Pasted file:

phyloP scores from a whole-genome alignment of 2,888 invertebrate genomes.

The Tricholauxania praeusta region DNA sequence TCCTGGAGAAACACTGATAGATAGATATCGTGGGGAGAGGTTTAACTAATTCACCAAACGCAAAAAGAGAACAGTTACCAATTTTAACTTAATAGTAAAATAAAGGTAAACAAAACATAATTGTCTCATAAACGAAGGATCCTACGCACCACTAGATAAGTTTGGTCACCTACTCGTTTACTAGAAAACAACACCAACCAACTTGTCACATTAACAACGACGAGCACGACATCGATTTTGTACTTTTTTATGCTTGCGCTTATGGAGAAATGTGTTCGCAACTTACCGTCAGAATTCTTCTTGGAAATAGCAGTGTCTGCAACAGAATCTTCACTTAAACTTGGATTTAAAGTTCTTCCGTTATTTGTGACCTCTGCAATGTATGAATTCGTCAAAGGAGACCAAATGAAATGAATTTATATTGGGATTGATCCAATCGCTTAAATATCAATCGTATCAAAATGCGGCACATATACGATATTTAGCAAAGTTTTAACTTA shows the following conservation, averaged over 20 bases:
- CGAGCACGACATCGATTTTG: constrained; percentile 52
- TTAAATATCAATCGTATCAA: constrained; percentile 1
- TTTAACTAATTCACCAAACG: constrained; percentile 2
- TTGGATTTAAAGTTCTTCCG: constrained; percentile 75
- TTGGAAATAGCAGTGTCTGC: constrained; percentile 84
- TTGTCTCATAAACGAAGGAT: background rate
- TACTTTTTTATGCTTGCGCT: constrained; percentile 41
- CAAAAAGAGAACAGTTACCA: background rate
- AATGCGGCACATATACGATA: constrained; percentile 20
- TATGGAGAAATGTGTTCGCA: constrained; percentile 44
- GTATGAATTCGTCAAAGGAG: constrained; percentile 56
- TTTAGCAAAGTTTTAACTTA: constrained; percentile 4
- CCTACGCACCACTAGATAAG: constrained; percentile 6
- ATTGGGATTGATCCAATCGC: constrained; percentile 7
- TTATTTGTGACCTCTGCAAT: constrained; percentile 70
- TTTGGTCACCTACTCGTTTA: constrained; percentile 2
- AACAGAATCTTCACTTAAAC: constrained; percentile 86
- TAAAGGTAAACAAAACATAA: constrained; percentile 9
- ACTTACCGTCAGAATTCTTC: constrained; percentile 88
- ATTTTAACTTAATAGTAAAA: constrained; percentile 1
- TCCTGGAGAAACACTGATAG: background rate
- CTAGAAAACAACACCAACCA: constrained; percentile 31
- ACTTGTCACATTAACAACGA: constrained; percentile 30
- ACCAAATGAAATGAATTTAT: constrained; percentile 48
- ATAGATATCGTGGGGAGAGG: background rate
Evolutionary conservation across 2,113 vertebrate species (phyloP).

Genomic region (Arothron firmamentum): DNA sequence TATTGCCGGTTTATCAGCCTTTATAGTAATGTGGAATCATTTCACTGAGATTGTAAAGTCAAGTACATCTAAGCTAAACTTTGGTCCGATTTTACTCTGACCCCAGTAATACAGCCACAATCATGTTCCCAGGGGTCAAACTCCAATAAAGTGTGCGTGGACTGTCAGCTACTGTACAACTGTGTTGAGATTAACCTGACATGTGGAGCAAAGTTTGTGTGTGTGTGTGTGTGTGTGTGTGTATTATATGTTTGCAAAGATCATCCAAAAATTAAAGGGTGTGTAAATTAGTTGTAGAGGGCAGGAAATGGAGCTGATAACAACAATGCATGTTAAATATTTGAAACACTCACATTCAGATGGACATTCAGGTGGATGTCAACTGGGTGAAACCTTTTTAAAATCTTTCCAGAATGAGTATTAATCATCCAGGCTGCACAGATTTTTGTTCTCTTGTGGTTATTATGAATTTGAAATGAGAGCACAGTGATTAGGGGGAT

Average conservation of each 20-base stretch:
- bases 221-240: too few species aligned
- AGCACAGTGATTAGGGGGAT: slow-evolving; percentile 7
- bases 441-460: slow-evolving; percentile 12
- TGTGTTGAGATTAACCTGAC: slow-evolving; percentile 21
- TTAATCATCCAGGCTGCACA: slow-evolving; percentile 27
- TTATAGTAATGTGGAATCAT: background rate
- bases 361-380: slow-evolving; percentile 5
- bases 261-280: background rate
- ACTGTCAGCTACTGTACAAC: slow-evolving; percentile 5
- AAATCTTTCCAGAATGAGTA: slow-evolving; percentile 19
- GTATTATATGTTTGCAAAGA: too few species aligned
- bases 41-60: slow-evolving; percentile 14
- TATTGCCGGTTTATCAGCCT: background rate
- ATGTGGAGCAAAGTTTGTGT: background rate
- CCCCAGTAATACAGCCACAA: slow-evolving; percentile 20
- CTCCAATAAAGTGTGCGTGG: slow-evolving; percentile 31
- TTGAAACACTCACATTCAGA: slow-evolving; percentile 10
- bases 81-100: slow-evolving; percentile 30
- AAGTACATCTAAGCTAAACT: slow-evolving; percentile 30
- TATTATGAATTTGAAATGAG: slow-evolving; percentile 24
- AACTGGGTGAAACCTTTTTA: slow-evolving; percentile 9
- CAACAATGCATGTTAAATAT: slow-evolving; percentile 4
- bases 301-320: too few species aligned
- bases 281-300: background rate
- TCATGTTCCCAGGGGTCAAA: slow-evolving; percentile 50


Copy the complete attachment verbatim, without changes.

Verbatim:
phyloP scores from a whole-genome alignment of 2,888 invertebrate genomes.

The Tricholauxania praeusta region DNA sequence TCCTGGAGAAACACTGATAGATAGATATCGTGGGGAGAGGTTTAACTAATTCACCAAACGCAAAAAGAGAACAGTTACCAATTTTAACTTAATAGTAAAATAAAGGTAAACAAAACATAATTGTCTCATAAACGAAGGATCCTACGCACCACTAGATAAGTTTGGTCACCTACTCGTTTACTAGAAAACAACACCAACCAACTTGTCACATTAACAACGACGAGCACGACATCGATTTTGTACTTTTTTATGCTTGCGCTTATGGAGAAATGTGTTCGCAACTTACCGTCAGAATTCTTCTTGGAAATAGCAGTGTCTGCAACAGAATCTTCACTTAAACTTGGATTTAAAGTTCTTCCGTTATTTGTGACCTCTGCAATGTATGAATTCGTCAAAGGAGACCAAATGAAATGAATTTATATTGGGATTGATCCAATCGCTTAAATATCAATCGTATCAAAATGCGGCACATATACGATATTTAGCAAAGTTTTAACTTA shows the following conservation, averaged over 20 bases:
- CGAGCACGACATCGATTTTG: constrained; percentile 52
- TTAAATATCAATCGTATCAA: constrained; percentile 1
- TTTAACTAATTCACCAAACG: constrained; percentile 2
- TTGGATTTAAAGTTCTTCCG: constrained; percentile 75
- TTGGAAATAGCAGTGTCTGC: constrained; percentile 84
- TTGTCTCATAAACGAAGGAT: background rate
- TACTTTTTTATGCTTGCGCT: constrained; percentile 41
- CAAAAAGAGAACAGTTACCA: background rate
- AATGCGGCACATATACGATA: constrained; percentile 20
- TATGGAGAAATGTGTTCGCA: constrained; percentile 44
- GTATGAATTCGTCAAAGGAG: constrained; percentile 56
- TTTAGCAAAGTTTTAACTTA: constrained; percentile 4
- CCTACGCACCACTAGATAAG: constrained; percentile 6
- ATTGGGATTGATCCAATCGC: constrained; percentile 7
- TTATTTGTGACCTCTGCAAT: constrained; percentile 70
- TTTGGTCACCTACTCGTTTA: constrained; percentile 2
- AACAGAATCTTCACTTAAAC: constrained; percentile 86
- TAAAGGTAAACAAAACATAA: constrained; percentile 9
- ACTTACCGTCAGAATTCTTC: constrained; percentile 88
- ATTTTAACTTAATAGTAAAA: constrained; percentile 1
- TCCTGGAGAAACACTGATAG: background rate
- CTAGAAAACAACACCAACCA: constrained; percentile 31
- ACTTGTCACATTAACAACGA: constrained; percentile 30
- ACCAAATGAAATGAATTTAT: constrained; percentile 48
- ATAGATATCGTGGGGAGAGG: background rate
Evolutionary conservation across 2,113 vertebrate species (phyloP).

Genomic region (Arothron firmamentum): DNA sequence TATTGCCGGTTTATCAGCCTTTATAGTAATGTGGAATCATTTCACTGAGATTGTAAAGTCAAGTACATCTAAGCTAAACTTTGGTCCGATTTTACTCTGACCCCAGTAATACAGCCACAATCATGTTCCCAGGGGTCAAACTCCAATAAAGTGTGCGTGGACTGTCAGCTACTGTACAACTGTGTTGAGATTAACCTGACATGTGGAGCAAAGTTTGTGTGTGTGTGTGTGTGTGTGTGTGTATTATATGTTTGCAAAGATCATCCAAAAATTAAAGGGTGTGTAAATTAGTTGTAGAGGGCAGGAAATGGAGCTGATAACAACAATGCATGTTAAATATTTGAAACACTCACATTCAGATGGACATTCAGGTGGATGTCAACTGGGTGAAACCTTTTTAAAATCTTTCCAGAATGAGTATTAATCATCCAGGCTGCACAGATTTTTGTTCTCTTGTGGTTATTATGAATTTGAAATGAGAGCACAGTGATTAGGGGGAT

Average conservation of each 20-base stretch:
- bases 221-240: too few species aligned
- AGCACAGTGATTAGGGGGAT: slow-evolving; percentile 7
- bases 441-460: slow-evolving; percentile 12
- TGTGTTGAGATTAACCTGAC: slow-evolving; percentile 21
- TTAATCATCCAGGCTGCACA: slow-evolving; percentile 27
- TTATAGTAATGTGGAATCAT: background rate
- bases 361-380: slow-evolving; percentile 5
- bases 261-280: background rate
- ACTGTCAGCTACTGTACAAC: slow-evolving; percentile 5
- AAATCTTTCCAGAATGAGTA: slow-evolving; percentile 19
- GTATTATATGTTTGCAAAGA: too few species aligned
- bases 41-60: slow-evolving; percentile 14
- TATTGCCGGTTTATCAGCCT: background rate
- ATGTGGAGCAAAGTTTGTGT: background rate
- CCCCAGTAATACAGCCACAA: slow-evolving; percentile 20
- CTCCAATAAAGTGTGCGTGG: slow-evolving; percentile 31
- TTGAAACACTCACATTCAGA: slow-evolving; percentile 10
- bases 81-100: slow-evolving; percentile 30
- AAGTACATCTAAGCTAAACT: slow-evolving; percentile 30
- TATTATGAATTTGAAATGAG: slow-evolving; percentile 24
- AACTGGGTGAAACCTTTTTA: slow-evolving; percentile 9
- CAACAATGCATGTTAAATAT: slow-evolving; percentile 4
- bases 301-320: too few species aligned
- bases 281-300: background rate
- TCATGTTCCCAGGGGTCAAA: slow-evolving; percentile 50